5:26 A.M. Turn off the alarm before it goes off- the dawn and the work to be done have brought me to my feet, beginning the process of launching a new summer's day.
6:47 A.M. Goodbyes to Jenn, Tim and Frankie, who will be climbing at Amazonia today, hours to the South. I grab my Camelback (Margarita mix, salt and Stevia), and the freshly charged DeWalt battery and trundle off in the White Rhino.
7:4 A.M. Of course Ed is waiting at the pullout. Ed gets things done, but with an ease and delight of that those who know of their good fortune to be alive and living fully in the here-and-now. I am happy and grateful to have his company today.
8:22 A.M. On lead, I carefully work the 5.8 crux of the third pitch (the "blocky arete") of Prime Rib, encumbered as I am with my hiking boots with a pack carrying 436 feet of static cord, purchased 36 hours ago from Ben G. . It carried no luck for him on the Salathe'; perhaps it's new home will fulfill it's purpose.
8:51 A.M. The Red Rib. Is there a more delightful 5.8 pitch anywhere? Probably so, but I will take this kind of excellence wherever it presents itself.
9:35 A.M. The Boulder Problem pitch has given me pause. Under these circumstances, 5.9 feels fully like 11b. With care I finally commit, and the move is behind me; above, glorious nubbly rock rewards my effort.
10:48 A.M. The anxiety about connecting from Prime Rib over to the top of our objective becomes a matter of a crucial reality: can Ed traverse the head of the gully, which features a 45-degree slope of mud, while wearing rock shoes and carrying a full pack? Years of Cascade groveling pay off, he gets it done and we are freed to emerge out on to the peninsula at the top of this massive rock tower, with thousands of feet of void below our feet. We relish the warmth of the summer mid-day in the shade of the pines before running a bowline around one of them, and launching out over the overhanging face.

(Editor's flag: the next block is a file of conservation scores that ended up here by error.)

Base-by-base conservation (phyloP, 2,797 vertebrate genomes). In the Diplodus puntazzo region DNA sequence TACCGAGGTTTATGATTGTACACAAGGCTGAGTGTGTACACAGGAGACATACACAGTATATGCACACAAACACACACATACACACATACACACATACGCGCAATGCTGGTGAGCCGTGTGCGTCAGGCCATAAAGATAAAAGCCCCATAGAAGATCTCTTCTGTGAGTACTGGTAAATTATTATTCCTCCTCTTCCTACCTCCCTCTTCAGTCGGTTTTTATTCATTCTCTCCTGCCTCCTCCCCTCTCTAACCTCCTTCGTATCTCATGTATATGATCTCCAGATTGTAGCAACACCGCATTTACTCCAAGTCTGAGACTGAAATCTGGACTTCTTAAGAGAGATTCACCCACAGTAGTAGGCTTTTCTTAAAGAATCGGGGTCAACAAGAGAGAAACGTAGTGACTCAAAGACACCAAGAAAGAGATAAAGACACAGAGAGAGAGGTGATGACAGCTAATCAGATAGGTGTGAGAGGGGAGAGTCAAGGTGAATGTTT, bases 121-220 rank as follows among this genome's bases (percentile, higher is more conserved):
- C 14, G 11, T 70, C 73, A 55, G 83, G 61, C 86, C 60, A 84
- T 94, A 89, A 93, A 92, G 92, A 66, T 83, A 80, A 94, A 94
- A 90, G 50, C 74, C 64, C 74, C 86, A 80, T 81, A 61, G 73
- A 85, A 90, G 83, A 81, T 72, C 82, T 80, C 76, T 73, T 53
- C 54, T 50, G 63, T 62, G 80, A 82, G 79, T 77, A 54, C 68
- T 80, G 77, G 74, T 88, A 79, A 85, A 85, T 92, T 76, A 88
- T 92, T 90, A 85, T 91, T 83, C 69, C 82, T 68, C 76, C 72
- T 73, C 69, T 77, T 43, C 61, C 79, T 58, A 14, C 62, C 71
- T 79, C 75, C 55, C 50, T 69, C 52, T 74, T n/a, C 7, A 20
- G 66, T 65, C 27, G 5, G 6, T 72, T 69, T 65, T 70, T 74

12:10 P.M. I am doing a frenzied tapdance at a ledge at the crest of the wall, featuring a large pine and about 10,000 angry red ants. I realize that I have anchored too far East on the summit, and must do a makeshift re-ascent with GriGri and ascender, while swatting vengeful insects from my legs.
1:25 P.M. Finally, the years of scouting, photographing, examining and speculating give way to the tangible reality: 600 feet of pristine, gorgeously sculpted rock pass before me as I descend the vertical and overhanging wall. The Future slides into The Now, and it is beautiful, evanescent even. Our ropes now in place, The Project begins in it's physical form.
2:57 P.M. We linger in the heat of mid-day at the most air-conditioned spot for miles around, in the shade of a massive fir bordering the ascending canyon with it's cool falls and cascades.
4:05P.M. We scree-ski back to the cars, turning to see our nylon trail in it's new place 2000 feet above us.
Here we meet Matt and Bram from Seattle, who are re-organizing after a successful ascent of Liberty Crack the day before. Matt in particular seems to have "The Bug" (and about 200 bolts and hangers), and I fill him in on the state of events in this vicinity. He'll be back.
We roll down the scant 50 yards to the river's edge and soak our poor doggies in the cold Methow, while tiny trout navigate the pebbles around our toes.
5:48 P.M. I watch a few videos of a track meet in Italy today, then crash out for 25 minutes.
8:10P.M. My I-Pod informs me that my battery is "75% full", which is enough for an hour of music-accompanied running Mojo while I accelerate and deccelerate along road and trail, racing the river, charging the hills and easing towards the orange and magenta Alpenglow to the South.
9:45 P.M. 12 ounces of cool beverage at my side, I begin this stream of thoughts. The evening breezes are swirling around in the trees above as I form the words....